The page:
Technical knowledge requirement for a cloud PM w no technical background

I’ve been fortunate enough to be given the opportunity to work as a PM for a cloud provider. However, I have no experience working in the space, neither do I have the cloud-specific technical knowledge. I really want to do well at this new job and would love to hear your advice.

  1. What are the technical concepts, readings, or courses that you’d recommend? The goal is being able to understand the pain points of users. People used to tell me as a PM, one does not need to get too technical. But for cloud, I want to be able to empathize with the users, which means I have to understand the technical side of things.
  2. Is there a good bootcamp/series of online classes that will teach less about the weeds of coding but rather the big pictures of how things come together. I find system designs a little bit too macro while python courses online are too micro.
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I would personally not take a cloud role if you don’t have a technical background. It’s a fast moving space and the details matter a lot.

But to actually answer your question, I would start by going through Cloud Guru (pick a stack, probably AWS) and go through the basics of whatever product(s) most align with your area.

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Only getting a “big picture” view of things (technical or not) means you won’t have a good bullshit detector when doing product discovery work for a technical product. For example, how do you know if article/thought leader/etc. is pushing bullshit for engagement metrics vs. actually offering some insight? The answer is found in knowing what it’s like to actually be in the weeds writing code that solves a real problem. There’s ways around that, but there really is nothing like actually having rolled up your sleeves yourself to get shit done yourself.

More importantly though, knowing how to use your own product as a developer is one of the best ways to develop empathy and ground yourself in what people actually face. In fact, as someone with less experience who would likely be using your own product for the first time, you’re one of the most valuable sources of information about what it’s like to onboard onto your product! Many people develop a blindness to onboarding pains when they work on it long enough. Pick a problem you want to solve with your product, write the code for it using your product, and take notes at every step of the way. I have no doubt you’ll uncover all kinds of annoying things that will make people scratch their head. This can also be the basis of discovery for an onboarding-focused product push in the future, which just about every technical product will do at least once.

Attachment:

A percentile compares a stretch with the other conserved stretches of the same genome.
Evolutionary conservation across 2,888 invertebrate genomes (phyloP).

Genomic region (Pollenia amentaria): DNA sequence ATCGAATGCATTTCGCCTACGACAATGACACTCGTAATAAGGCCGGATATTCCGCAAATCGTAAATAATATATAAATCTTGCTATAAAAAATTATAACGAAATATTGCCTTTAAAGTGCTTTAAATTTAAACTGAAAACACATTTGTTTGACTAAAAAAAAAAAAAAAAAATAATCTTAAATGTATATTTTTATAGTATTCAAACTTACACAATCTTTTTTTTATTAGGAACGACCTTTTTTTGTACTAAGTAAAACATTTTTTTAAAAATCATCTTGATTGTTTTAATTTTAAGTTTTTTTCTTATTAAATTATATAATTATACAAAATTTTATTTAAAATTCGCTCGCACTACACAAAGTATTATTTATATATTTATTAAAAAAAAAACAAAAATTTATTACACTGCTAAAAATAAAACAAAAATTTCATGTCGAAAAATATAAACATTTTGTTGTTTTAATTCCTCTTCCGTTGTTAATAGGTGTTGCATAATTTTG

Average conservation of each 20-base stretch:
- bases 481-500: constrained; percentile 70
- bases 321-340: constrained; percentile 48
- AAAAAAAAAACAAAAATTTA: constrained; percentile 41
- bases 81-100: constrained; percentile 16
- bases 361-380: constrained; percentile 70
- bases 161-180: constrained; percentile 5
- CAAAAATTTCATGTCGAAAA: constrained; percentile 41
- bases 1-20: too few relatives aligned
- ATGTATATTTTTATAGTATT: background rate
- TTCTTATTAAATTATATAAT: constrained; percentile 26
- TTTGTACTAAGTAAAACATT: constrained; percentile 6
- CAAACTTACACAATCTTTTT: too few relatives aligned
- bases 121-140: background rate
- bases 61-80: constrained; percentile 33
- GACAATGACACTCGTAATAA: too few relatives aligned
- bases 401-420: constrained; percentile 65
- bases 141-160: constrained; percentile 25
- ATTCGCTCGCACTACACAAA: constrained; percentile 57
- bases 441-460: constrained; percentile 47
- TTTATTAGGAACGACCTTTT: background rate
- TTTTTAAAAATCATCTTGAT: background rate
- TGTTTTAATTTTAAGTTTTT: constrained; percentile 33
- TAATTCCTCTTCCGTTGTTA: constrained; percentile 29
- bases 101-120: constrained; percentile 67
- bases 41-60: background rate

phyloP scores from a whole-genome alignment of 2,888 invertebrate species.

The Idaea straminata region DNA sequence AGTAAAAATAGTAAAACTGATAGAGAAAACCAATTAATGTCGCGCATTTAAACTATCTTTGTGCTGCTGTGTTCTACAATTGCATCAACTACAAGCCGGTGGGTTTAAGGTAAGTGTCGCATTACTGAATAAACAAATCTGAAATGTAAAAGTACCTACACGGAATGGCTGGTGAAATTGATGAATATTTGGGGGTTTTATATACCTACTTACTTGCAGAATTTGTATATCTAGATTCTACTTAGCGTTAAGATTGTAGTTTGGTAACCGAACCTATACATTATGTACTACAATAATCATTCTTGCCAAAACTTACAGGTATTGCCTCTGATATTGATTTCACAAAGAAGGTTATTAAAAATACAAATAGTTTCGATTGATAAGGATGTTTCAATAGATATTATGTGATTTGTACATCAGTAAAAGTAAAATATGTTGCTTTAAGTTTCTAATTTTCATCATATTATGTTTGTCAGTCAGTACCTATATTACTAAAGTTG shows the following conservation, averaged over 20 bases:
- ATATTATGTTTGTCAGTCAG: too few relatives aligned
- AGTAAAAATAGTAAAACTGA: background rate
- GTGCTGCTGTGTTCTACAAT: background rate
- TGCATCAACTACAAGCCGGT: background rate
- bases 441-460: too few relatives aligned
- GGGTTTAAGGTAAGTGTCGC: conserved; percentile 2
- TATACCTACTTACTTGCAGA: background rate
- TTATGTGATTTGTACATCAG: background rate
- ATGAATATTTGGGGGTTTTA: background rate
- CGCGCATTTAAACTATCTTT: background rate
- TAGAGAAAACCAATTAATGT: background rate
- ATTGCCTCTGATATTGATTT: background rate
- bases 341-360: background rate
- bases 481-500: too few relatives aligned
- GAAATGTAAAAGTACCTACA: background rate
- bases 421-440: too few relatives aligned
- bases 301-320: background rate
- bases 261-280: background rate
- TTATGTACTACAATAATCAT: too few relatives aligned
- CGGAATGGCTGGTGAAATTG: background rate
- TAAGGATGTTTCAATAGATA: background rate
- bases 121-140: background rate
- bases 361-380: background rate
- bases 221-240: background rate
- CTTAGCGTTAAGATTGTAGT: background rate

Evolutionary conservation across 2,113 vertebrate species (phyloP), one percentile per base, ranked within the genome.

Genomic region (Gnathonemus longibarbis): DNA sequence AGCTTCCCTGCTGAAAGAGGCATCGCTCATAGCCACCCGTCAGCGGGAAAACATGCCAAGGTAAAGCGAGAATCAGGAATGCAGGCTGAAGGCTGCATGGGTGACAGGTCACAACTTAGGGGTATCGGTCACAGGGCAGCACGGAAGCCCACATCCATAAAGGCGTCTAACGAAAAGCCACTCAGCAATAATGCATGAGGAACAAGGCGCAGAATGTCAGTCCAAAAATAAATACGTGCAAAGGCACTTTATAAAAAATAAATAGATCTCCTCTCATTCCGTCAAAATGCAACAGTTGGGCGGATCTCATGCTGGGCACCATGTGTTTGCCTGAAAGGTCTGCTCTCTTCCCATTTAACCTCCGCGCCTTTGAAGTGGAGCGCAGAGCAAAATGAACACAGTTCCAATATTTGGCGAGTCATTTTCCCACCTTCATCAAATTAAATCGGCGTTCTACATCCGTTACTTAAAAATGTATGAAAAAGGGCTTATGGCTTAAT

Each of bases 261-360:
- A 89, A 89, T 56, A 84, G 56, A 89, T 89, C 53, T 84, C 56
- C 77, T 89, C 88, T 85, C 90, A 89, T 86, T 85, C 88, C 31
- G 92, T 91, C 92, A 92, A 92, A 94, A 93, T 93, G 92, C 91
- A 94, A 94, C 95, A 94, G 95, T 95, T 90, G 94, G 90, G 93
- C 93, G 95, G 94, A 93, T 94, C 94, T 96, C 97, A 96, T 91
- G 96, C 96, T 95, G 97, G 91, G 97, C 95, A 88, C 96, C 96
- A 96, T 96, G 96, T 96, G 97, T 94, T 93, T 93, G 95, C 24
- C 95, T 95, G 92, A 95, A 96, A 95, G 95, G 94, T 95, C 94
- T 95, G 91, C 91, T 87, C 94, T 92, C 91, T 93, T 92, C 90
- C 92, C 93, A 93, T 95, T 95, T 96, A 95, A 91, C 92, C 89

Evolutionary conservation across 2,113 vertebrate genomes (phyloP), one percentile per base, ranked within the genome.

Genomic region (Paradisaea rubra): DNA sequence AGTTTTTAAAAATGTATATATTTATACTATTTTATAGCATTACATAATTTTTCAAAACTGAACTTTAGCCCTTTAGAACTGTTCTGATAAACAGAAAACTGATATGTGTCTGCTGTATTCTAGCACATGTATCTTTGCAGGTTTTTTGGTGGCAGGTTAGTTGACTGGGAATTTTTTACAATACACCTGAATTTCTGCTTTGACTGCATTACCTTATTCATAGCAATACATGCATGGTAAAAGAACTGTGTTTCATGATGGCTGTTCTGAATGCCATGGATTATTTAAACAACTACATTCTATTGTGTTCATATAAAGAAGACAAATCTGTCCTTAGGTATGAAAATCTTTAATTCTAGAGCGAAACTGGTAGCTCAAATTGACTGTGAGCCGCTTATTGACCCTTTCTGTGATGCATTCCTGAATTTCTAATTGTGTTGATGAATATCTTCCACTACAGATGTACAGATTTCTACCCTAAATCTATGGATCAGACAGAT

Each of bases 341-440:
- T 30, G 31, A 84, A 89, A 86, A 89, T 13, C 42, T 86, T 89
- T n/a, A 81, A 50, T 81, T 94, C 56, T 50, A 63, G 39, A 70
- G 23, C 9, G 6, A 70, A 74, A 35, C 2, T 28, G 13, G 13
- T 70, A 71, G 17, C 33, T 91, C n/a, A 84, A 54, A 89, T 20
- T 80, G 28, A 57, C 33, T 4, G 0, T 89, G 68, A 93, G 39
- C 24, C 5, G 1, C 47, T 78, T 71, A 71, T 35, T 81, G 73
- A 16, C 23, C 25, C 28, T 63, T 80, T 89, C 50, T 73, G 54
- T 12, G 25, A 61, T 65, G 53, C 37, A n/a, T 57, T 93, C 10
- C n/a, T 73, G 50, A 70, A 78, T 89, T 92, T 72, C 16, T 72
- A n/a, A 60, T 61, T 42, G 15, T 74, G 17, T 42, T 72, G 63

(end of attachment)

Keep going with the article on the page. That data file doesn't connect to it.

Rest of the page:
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Have you asked your manager and co-workers? Being more familiar with what you’re actually working on, it seems like they’d be better positioned to make good recommendations.

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I think it depends on what area/backlog you are going to manage. Are you going to be managing the cloud infrastructure backlog or a servicing layer backlog? By cloud provider I assume it is a tech company which provides cloud services to a client so you are in the right track to gain some tech fundamentals on cloud. There are a lot of resources and something like books, resources related to AWS cloud practitioner certification could be a good place to start.

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I recommend getting a certification on the cloud service company if available. Aws and Azure have foundational certs that get you the basics of the services. That gets you started on the tech at a very basic level.

I do understand why you want to get this background. You need to understand the product that you are selling.

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I’ll just say it’s not the worst thing in the world to know a bit of coding and network architecture. And I’m not a software dev either.

AWS Associate Solutions Architect course or a similar one for the infrastructure you’re working with. Don’t take the exam, just get an overview of the components, what they are for and how they interact. Helped me a lot.

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Very well said @angelablue. A product manager’s job needs to span across function and industry. You can’t just have the skills to do the job, one needs the knowledge about the problem statement area to have the right context and understanding to be an effective PM.

One can read a lot about the industry to acquire these skills. Follow newsletters or posts specific to your industry and start setting up time with senior leaders to learn from them.

The top 10% of the PM have a T-shaped skillset. They are broad in a lot of areas but go deep in one domain area to become the master. Cloud technology requires a lot of in-depth knowledge to become an effective PM. It will pay you well as this tech only going to get better with time but you would need to have the appetite for learning about hard tech.